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What Causes Bedwetting in Children?

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What Causes Bedwetting in Children?

Nighttime wetting is often related to slow physical development, a family history of bedwetting, or making too much urine at night. In many cases, there is more than one cause. Children almost never wet the bed on purpose—and most children who wet the bed are physically and emotionally normal.

Sometimes a health condition can lead to bedwetting, such as diabetes or constipation.

Bedwetting often runs in families, where it is usually a normal growth pattern, not an illness.

Slow physical development

Between ages 5 and 10, slow physical development can cause your child to wet the bed. Your child may have a small bladder, deep sleep cycles, or a nervous system that’s still growing and developing. The nervous system handles the body’s alarms—sending signals about a full or emptying bladder—and the need to wake up.

Family history

Bedwetting often runs in families. Researchers have found genes that are linked to bedwetting. Genes are parts of the master code that children inherit from each parent for hair color and many other features and traits.

Making too much urine

Your child’s kidneys may make too much urine overnight, leading to an overfull bladder. If your child doesn’t wake up in time, a wet bed is likely. Often this excess urine at night is due to low levels of a natural substance called antidiuretic hormone (ADH). ADH tells the kidneys to release less water at night.

Sleep disorders

Sleepwalking and obstructive sleep apnea NIH external link (OSA) can lead to bedwetting. With OSA, children breathe poorly and get less oxygen, which triggers the kidneys to make extra urine at night. Bedwetting can be a sign that your child has OSA. Other symptoms include snoring, mouth breathing, ear and sinus infections, a dry mouth in the morning, and daytime sleepiness.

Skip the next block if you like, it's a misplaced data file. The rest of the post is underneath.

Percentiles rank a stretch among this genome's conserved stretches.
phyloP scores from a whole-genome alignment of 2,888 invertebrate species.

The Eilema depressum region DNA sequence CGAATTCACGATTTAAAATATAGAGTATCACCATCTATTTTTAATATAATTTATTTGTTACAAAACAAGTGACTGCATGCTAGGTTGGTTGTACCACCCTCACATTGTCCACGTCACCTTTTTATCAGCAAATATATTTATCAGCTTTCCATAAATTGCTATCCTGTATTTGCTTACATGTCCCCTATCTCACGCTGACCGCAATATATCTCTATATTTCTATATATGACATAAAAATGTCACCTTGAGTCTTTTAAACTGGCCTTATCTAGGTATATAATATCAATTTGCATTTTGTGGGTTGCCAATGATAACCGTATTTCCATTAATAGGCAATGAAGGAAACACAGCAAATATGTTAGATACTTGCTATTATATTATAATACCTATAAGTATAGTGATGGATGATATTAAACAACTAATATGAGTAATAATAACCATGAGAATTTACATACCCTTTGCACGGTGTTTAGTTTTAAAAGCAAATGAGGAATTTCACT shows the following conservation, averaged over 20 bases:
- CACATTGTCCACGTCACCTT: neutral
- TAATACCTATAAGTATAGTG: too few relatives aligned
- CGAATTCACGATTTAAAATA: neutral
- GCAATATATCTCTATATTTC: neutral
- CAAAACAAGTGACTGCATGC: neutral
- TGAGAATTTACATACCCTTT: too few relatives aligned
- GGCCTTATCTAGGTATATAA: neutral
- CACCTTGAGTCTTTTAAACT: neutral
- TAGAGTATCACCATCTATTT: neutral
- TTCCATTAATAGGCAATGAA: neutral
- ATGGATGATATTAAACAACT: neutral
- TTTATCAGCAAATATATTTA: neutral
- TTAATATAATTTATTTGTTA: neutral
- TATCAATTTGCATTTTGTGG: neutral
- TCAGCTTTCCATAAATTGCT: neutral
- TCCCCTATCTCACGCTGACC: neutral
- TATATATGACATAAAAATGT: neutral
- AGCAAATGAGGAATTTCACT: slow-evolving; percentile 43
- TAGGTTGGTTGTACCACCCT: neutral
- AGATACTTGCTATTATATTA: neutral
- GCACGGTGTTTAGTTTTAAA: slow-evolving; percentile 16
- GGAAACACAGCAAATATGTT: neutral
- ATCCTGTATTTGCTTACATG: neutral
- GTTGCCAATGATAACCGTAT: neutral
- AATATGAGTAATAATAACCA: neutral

Stress can sometimes lead to bedwetting, and worry about daytime or nighttime wetting can make the problem worse. Stresses that may affect your child include a new baby in the family, sleeping alone, moving or starting a new school, abuse, or a family crisis.

CCH is open, safe and ready to see you

With almost 80 physicians, physician assistants and nurse practitioners in nearly 20 specialties, CCH is committed to your wellbeing right here at home. If you have been putting off a visit to your doctor for a regular checkup or for an issue like incontinence, contact them; they can help weigh your personal healthcare risk and avoid further delayed diagnoses.

  • Category: Campbell County Medical Group Urology